Runjuan Liu and Daniel Trefler estimate the impact of U.S. offshore outsourcing with the Chinese and Indians, and U.S. service inshoring (U.S. sales of services abroad) to them, on U.S. labor markets (Much Ado About Nothing: American Jobs and the Rise of Service Outsourcing to China and India). Overall, "We precisely estimate small positive effects of inshoring and smaller negative effects of offshore outsourcing. The net effect is positive." However, the effects tend to be negative for the less educated or less skilled.
But, we're talking about small impacts. From the abstract:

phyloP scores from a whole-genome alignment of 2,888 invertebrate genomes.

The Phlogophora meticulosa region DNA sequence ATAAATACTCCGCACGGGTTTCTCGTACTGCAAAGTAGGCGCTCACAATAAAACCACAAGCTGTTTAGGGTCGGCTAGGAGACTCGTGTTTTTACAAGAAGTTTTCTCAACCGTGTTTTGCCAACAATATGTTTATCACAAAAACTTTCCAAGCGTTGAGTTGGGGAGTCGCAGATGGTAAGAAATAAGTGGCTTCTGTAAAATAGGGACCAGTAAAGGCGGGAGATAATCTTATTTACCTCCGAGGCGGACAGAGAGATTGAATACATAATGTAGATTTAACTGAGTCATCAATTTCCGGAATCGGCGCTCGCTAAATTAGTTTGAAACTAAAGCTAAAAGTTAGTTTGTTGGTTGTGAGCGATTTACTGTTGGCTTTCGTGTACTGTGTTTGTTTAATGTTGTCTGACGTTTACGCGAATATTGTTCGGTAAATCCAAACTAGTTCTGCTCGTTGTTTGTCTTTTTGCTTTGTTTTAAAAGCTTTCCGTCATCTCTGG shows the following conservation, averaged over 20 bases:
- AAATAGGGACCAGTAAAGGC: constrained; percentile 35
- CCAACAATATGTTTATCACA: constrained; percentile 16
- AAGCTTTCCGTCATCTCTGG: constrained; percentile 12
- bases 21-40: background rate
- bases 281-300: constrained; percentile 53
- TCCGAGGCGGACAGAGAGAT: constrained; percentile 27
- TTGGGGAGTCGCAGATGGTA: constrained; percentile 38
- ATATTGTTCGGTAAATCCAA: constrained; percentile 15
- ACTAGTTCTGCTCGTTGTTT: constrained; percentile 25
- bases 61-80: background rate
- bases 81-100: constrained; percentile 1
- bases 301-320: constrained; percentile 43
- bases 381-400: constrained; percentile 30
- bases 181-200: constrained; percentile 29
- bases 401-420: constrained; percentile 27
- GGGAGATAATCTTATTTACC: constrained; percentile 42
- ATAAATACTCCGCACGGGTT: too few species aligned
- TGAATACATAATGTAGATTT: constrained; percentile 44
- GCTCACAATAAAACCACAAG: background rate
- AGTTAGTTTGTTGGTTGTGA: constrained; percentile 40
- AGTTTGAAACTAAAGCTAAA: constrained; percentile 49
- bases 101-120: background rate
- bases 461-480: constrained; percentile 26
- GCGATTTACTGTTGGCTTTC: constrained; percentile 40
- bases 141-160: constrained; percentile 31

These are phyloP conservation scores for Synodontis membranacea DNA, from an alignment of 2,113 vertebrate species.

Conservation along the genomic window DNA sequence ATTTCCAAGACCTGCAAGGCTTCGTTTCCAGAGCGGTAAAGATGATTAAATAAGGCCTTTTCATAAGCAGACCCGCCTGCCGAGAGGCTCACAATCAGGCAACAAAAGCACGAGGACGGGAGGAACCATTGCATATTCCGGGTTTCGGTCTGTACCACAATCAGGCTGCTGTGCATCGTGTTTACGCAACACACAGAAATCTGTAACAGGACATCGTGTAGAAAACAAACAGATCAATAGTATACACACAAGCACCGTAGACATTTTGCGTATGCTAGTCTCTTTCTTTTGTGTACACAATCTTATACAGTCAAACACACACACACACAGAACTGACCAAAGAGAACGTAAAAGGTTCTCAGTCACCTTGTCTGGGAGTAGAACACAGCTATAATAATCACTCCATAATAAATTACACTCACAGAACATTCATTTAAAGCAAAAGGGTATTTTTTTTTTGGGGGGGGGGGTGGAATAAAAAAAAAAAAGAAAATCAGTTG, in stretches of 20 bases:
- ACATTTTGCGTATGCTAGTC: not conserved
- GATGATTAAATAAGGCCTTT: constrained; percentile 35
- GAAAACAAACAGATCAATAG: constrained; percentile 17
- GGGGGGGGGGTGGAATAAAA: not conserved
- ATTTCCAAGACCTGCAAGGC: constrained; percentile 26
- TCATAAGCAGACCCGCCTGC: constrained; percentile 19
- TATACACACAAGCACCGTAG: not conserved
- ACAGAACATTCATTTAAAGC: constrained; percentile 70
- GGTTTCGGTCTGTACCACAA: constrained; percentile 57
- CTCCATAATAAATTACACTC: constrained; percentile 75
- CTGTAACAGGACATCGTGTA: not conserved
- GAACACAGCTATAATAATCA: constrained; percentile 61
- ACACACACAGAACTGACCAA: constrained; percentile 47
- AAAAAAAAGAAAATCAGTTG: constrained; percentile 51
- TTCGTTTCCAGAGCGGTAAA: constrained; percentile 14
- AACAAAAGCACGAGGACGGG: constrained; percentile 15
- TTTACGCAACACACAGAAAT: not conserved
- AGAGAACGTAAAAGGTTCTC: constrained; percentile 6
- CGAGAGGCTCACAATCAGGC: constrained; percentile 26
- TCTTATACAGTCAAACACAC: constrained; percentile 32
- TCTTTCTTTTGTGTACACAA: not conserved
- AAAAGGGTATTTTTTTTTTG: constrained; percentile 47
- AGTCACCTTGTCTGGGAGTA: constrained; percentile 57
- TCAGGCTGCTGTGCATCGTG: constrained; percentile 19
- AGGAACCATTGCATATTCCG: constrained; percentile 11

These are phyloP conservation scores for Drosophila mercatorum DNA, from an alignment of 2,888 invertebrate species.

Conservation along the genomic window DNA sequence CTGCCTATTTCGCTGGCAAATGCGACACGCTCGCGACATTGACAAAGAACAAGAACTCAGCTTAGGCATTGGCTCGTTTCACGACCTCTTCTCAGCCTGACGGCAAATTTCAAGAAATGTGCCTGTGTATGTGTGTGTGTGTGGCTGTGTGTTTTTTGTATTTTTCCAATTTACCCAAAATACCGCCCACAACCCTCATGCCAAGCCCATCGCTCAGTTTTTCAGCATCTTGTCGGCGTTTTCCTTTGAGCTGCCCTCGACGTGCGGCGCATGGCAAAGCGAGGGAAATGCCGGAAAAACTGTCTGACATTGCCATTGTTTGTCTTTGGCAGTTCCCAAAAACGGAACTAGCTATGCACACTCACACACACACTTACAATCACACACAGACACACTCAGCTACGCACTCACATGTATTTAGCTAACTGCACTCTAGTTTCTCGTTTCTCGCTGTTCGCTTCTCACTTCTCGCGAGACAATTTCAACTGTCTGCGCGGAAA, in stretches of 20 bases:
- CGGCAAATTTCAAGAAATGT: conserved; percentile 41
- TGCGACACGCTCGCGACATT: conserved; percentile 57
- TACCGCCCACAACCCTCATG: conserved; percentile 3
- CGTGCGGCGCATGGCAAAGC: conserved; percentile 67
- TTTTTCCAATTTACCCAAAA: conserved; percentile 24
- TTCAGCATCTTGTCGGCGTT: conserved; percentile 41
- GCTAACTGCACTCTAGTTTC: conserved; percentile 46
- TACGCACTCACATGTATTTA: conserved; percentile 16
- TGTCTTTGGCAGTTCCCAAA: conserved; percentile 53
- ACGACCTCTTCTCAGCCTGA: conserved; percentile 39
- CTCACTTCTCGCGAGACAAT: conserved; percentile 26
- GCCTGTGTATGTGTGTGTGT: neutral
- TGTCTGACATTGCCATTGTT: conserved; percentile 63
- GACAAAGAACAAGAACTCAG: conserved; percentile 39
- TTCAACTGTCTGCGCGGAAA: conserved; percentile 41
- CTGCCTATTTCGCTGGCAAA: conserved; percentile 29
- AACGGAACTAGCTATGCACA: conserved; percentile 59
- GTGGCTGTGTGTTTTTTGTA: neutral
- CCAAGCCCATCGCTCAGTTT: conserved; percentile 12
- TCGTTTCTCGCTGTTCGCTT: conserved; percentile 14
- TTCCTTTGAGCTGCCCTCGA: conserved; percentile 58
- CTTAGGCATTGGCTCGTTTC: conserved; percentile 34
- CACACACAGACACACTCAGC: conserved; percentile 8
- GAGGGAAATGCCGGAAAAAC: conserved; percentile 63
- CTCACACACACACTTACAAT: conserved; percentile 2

To illustrate how small the effects are, suppose that over the next nine years all of inshoring and offshore outsourcing grew at rates experienced during 1996-2005 in business, professional and technical services i.e., in segments where China and India have been particularly strong. Then workers in occupations that are exposed to inshoring and offshore outsourcing (1) would switch 4-digit occupations 2 percent less often, (2) would spend 0.1 percent less time unemployed, and (3) would earn 1.5 percent more. These are not annual changes – they are changes over nine years – and are thus best described as small positive effects.